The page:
Barren median, barren thinking

December 13, 1993

The Carroll County commissioners exhibited inane and simple-minded reasoning in rejecting the state's recent offer to landscape the median strip on Route 140. We're talking about something fairly basic: Whether to spruce up an ugly highway. You'd have thought the state had asked Carroll to take a toxic waste dump the way the commissioners responded, however.

The cost of the planting apparently loomed large in these commissioners' minds. And yet even if the county's annual cost was $24,000 (according to one estimate), it would amount to .00018 percent of the county's $130 million budget.

The more appropriate question was whether the benefit would be worth the cost. Surely, it can be argued that county residents would derive as much benefit from a more attractive highway as they derived from, say, the $10,550 the commissioners spent last year to belong to the Maryland Association of Counties and its national parent group.

How can Commissioner Elmer C. Lippy explain his new-found concern with the safety of workers who would tend the plantings LTC since state workers have long cut grass and picked up trash on Route 140? Trimming bushes on a highway median may be more hazardous than cutting them in one's backyard, but highway maintenance crews long ago developed ways to cope with the danger.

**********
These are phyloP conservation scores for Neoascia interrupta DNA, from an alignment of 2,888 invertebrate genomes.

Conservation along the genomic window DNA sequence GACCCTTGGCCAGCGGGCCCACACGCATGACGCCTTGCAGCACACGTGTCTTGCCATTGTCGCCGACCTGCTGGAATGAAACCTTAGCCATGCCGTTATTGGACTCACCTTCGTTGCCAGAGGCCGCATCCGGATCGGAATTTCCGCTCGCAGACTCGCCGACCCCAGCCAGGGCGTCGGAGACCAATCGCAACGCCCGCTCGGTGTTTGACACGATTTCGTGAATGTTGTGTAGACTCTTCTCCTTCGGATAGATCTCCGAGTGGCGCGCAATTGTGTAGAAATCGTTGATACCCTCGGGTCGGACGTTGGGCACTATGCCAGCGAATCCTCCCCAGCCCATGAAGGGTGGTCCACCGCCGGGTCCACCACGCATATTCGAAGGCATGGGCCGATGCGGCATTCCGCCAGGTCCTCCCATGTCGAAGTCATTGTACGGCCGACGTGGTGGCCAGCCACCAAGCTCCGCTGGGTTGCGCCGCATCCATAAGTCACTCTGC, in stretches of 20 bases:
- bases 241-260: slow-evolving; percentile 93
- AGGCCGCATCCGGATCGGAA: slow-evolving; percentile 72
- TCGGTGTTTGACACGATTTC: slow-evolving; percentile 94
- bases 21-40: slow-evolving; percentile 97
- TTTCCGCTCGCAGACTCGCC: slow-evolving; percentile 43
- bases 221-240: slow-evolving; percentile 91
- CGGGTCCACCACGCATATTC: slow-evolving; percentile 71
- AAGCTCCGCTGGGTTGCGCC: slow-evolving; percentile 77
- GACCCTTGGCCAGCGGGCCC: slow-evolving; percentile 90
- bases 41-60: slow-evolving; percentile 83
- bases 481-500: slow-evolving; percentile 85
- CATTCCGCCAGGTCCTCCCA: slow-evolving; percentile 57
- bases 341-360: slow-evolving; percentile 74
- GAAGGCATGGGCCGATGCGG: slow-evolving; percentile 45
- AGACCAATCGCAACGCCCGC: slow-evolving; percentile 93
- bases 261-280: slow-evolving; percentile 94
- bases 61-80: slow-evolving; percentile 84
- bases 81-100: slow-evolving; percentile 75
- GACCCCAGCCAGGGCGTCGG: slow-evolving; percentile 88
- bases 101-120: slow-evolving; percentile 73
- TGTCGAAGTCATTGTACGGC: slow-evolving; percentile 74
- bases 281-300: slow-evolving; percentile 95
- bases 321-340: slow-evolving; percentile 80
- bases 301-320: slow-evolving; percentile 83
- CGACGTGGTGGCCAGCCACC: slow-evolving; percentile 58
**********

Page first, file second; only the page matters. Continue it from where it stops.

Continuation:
Mr. Lippy was outdone, however, by his colleague Donald I. Dell, whose comment that the state might better have put that $100,000 into the long-delayed Hampstead bypass project demonstrates the most flawed reasoning. That amount would buy about two feet of bypass. Most important, rejecting the landscaping money won't hasten the building of the bypass; it only means that someone else will have trees and bushes on their roads.

Make no mistake, appearances do make a difference. People think New Jersey is full of ugly chemical complexes, because smoke-belching plants are all they see as they travel the turnpike. Compare that to the impression people have as they drive the Baltimore-Washington Parkway, which passes a number of industrial complexes. Thanks to the landscaped screening, motorists come away with a better image. If the commissioners fumble something this simple, how are they going to tackle the complex stuff?

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